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Public health experts are meeting in Atlanta to decide whether all school children should get a flu vaccine every year. It's an attempt to reduce disease in children and possibly protect adults. Currently, the Centers for Disease Control and Prevention recommends the vaccine for all children between six months and five years.
NPR's Richard Knox has this report.
RICHARD KNOX: For years, researchers have noticed that flu epidemics generally start among school children.
Dr. PAUL GLEZEN (Baylor College of Medicine): In the early part of any epidemic, 58 percent of the patients presenting to clinics were school age children.
KNOX: That's Paul Glezen of Baylor College of Medicine in Texas. He says as the flu epidemic progresses it spreads from school kids in both directions, to preschool children and infants and to young adults and elders.
Dr. GLEZEN: We saw that hospitalizations and deaths occurred really in the second half of the epidemic. So there has to be spread through the community, and it's obvious that groupings of susceptible children in schools is a very good opportunity for the spread of the flu.
KNOX: So one strategy to stop the spread of flu in a community might be to vaccinate school-age children. Glezen and his colleagues have been doing just that in Temple and Belton, Texas. For nearly ten years they've compared the spread of flu there with two other Texas towns where school kids weren't vaccinated.
Dr. GLEZEN: And what we find is that when we offer vaccine to the school children we significantly reduce the rates of visits for all age groups in the community.
KNOX: That is, doctor visits by people with flu symptoms.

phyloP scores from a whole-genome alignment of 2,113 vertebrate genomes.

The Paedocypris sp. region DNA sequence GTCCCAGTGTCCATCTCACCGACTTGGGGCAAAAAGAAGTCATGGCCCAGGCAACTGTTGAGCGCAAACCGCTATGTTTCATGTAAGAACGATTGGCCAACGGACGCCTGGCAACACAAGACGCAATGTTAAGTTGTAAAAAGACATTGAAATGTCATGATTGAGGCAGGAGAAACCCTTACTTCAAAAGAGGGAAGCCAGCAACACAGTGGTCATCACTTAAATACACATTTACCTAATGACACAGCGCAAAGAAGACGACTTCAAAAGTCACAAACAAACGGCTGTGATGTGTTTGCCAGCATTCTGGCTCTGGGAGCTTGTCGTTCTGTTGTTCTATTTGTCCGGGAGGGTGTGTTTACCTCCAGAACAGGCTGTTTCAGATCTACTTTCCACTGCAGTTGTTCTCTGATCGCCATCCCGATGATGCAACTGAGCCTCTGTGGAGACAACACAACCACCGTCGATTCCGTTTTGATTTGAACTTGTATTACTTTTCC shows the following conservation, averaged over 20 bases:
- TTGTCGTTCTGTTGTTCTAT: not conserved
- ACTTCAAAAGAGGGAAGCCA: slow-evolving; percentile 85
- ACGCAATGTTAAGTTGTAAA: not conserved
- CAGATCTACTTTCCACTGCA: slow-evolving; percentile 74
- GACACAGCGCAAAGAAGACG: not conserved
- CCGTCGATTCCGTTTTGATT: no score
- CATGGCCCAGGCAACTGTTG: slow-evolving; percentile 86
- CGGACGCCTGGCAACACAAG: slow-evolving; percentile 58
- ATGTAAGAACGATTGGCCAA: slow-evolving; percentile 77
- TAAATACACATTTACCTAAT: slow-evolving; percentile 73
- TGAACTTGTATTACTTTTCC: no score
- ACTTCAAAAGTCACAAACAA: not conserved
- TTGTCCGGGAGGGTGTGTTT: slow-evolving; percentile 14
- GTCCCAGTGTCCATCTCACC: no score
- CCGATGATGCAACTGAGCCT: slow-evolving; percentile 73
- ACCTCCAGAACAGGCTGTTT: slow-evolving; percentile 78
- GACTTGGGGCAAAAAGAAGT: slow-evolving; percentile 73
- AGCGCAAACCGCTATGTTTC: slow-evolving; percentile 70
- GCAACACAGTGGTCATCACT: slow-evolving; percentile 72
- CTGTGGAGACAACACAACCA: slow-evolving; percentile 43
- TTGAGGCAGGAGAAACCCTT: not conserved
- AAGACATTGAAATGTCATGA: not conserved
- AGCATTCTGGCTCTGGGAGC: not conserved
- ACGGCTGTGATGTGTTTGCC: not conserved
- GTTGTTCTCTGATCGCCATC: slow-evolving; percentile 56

For many flu experts that's a strong argument to vaccinate all but the very youngest children to protect the entire community. But if the expert panel meeting today recommends that everyone from ages five to eighteen gets vaccinated, it'll be to protect the children themselves, says the CDC's Dr. Anne Schuchat.
Dr. ANNE SCHUCHAT (Centers for Disease Control): Keeping children healthy, keeping them in school where they can learn and thrive. I think they're looking at it that way, rather than at the total population pack.
KNOX: There may be benefits for a vaccinated kids' immediate families, Schuchat says. Others in the family may be less likely to get the flu and parents won't need to miss work as much to care for sick children.
But even though many flu experts think there may be a broader community effect from vaccinating those children, the CDC doesn't think that case is clinched.
Some people point to other benefits, especially if children get the nasal spray vaccine. Because it contains a live though disabled flu virus, Paul Glezen says the nasal spray vaccine might protect more broadly than the killed virus vaccine given by injection.
Dr. GLEZEN: I think that's an important attribute of the life vaccine, because it gives better protection against vaccine mismatch than does the shot.
KNOX: That can be important in flu seasons like this one, when it turns out that two of the three viruses in the kill virus vaccine are mismatches. They don't match the viruses actually circulating across the country. That doesn't make the injected vaccine worthless, but it is less effective.
The CDC estimates that as many as seven million more children might get vaccinated next year if it's recommended for all school children. Supplies shouldn't be a problem. By one estimate there will be 30 million unused doses at the end of this flu season.
Richard Knox, NPR News.
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